from the by-winning-I-mean-losing dept
ISP lobbying and policy groups were, unsurprisingly, quick to mindlessly applaud this week's decision by Congress to kill consumer broadband privacy rules. Actual consumers, however, are far from pleased about Congress' decision to take campaign contributions in exchange for selling consumer privacy rights down river. With cable providers nabbing a growing broadband monopoly, ISPs increasingly merging with giant broadcasters, and neither competition nor regulatory oversight providing much of anything in the way of checks and balances, most people realize we're in for an...interesting ride over the next few years.
Amusingly, even many of Donald Trump's most fervent online supporters were shocked by Congress' and the Trump administration's giant middle finger to consumer privacy. Over at Breitbart, traditionally not a hotbed for nuanced understanding of often-complicated tech policy, commenters were quick to cry foul over the vote to kill the FCC's rules:
Of course many Trump supporters tried to heap the entirety of the blame in the lap of the GOP, ignoring the White House's wholesale support of the killing of the protections. But it was interesting to see several others actually seeing through the broadband industry's bullshit claim that the FTC will somehow come running to magically fill in the privacy enforcement gaps (it has no real authority over broadband, and ISPs can avoid oversight via common carrier exceptions anyway):
Meanwhile, over at The_Donald subreddit, users that traditionally spend their calories happily whining about "snowflakes" and "libtards" suddenly came to the realization that the broadband market isn't competitive, and with neither competitor nor functional regulatory oversight of these ever-expanding telecom giants, the average consumer ("cuck" or not) is going to get screwed by companies like AT&T and Comcast. Repeatedly:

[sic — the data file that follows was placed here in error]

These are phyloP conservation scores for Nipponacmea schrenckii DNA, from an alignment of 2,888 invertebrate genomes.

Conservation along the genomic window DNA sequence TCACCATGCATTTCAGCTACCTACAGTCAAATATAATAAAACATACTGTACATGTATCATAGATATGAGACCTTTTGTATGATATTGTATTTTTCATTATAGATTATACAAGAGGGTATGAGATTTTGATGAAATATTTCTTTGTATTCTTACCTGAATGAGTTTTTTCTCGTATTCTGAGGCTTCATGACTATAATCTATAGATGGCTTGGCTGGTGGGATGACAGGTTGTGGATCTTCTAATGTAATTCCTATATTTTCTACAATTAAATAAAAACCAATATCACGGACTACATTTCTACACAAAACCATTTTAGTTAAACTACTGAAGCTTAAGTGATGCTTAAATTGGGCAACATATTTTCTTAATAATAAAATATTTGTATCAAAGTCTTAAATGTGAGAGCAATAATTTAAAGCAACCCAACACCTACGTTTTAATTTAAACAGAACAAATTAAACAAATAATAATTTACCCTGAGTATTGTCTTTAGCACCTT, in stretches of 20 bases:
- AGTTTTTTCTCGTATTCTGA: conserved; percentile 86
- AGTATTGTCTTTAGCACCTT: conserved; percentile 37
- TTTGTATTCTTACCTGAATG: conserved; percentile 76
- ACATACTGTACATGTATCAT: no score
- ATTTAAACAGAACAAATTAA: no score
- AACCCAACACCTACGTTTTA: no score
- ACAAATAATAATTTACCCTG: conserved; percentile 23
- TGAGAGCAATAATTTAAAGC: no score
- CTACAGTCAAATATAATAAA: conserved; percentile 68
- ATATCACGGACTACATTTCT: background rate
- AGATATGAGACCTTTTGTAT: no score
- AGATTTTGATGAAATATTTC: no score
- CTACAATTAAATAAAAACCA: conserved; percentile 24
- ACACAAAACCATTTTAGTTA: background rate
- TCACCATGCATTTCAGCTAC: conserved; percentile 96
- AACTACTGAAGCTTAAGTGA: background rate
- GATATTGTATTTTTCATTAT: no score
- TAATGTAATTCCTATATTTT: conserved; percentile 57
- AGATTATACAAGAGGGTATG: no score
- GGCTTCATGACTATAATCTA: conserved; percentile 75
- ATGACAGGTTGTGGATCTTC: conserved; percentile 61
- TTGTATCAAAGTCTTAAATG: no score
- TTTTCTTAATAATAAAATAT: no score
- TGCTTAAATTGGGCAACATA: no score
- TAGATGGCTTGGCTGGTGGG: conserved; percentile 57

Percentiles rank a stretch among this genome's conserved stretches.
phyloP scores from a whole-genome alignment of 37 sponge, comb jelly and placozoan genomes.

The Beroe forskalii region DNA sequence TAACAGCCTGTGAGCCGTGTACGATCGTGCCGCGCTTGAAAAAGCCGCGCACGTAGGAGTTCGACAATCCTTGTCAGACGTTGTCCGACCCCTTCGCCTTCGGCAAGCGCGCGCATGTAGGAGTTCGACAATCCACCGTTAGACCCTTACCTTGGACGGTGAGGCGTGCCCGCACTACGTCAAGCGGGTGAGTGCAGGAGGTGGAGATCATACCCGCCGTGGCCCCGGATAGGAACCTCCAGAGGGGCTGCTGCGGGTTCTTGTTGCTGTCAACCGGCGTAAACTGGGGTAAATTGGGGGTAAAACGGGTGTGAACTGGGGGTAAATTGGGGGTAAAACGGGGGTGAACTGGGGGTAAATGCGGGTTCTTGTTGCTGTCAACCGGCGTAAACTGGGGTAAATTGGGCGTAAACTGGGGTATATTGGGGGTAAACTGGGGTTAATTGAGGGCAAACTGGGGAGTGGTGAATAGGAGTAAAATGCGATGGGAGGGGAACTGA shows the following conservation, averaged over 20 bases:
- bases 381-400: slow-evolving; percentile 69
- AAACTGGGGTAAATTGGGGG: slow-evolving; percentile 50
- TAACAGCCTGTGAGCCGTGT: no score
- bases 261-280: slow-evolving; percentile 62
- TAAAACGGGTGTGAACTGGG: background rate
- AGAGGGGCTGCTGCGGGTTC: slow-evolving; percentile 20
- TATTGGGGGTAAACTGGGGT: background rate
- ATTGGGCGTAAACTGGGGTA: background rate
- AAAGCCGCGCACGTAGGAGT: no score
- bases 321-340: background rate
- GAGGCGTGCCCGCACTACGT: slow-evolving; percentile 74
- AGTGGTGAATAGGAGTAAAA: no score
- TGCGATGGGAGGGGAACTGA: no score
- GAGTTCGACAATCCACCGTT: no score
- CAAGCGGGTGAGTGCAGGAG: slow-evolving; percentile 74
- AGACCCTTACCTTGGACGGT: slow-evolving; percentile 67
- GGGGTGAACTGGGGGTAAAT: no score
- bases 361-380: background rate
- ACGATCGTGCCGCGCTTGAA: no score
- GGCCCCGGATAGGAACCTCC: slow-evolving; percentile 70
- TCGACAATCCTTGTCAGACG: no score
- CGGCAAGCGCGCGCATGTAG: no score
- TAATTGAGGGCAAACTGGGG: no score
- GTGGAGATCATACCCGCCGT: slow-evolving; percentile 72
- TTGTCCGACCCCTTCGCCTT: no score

Gosh, it's almost as if some regulations are actually necessary, and one has to intelligently debate the subtle, often-complicated nuance of each implementation! As we've noted the rules were created for a damn good reason. Namely that the lack of competition in the broadband sector had resulted in ISPs engaging in some incredibly idiotic behavior. ISPs in recent months have charged consumers more for privacy, given low income customers even worse customer service, or covertly modified user packets to track users around the internet and build entire profiles -- without telling a single god-damned customer this was happening.
Suddenly realizing their predicament, numerous Trump supporters urged the President to immediately veto the repeal of the rules, again ignoring the fact that Trump's administration has made it repeatedly clear the push to kill the rules had the administration's full-throated support:
Of course the sudden realization that government oversight of giant, anti-competitive corporations is sometimes necessary and even good for consumers has arrived a little late for most of us. It might have been nice if a few of these folks had heeded the warning about hollow populist rhetoric before our collective privacy rights were thrown in the toilet. With the gutting of net neutrality and Trump's likely approval of the massive AT&T Time Warner merger waiting in the wings, there's some additional hard lessons looming for Trump enthusiasts that actually care about tech policy.
That said, this is another reminder of how certain issues (most notably net neutrality and privacy) have been quite intentionally shoveled into idiotic partisan grooves -- despite broad, bipartisan consumer support for both concepts. There are those that benefit by having tech policy discourse mired in such callow debate, but it isn't you or I (oh hi, didn't see you standing there, Comcast). Seeing the world entirely as a game of partisan patty cake -- waged idiotically but enthusiastically in team-colored onesies -- remains an ongoing disservice to us all.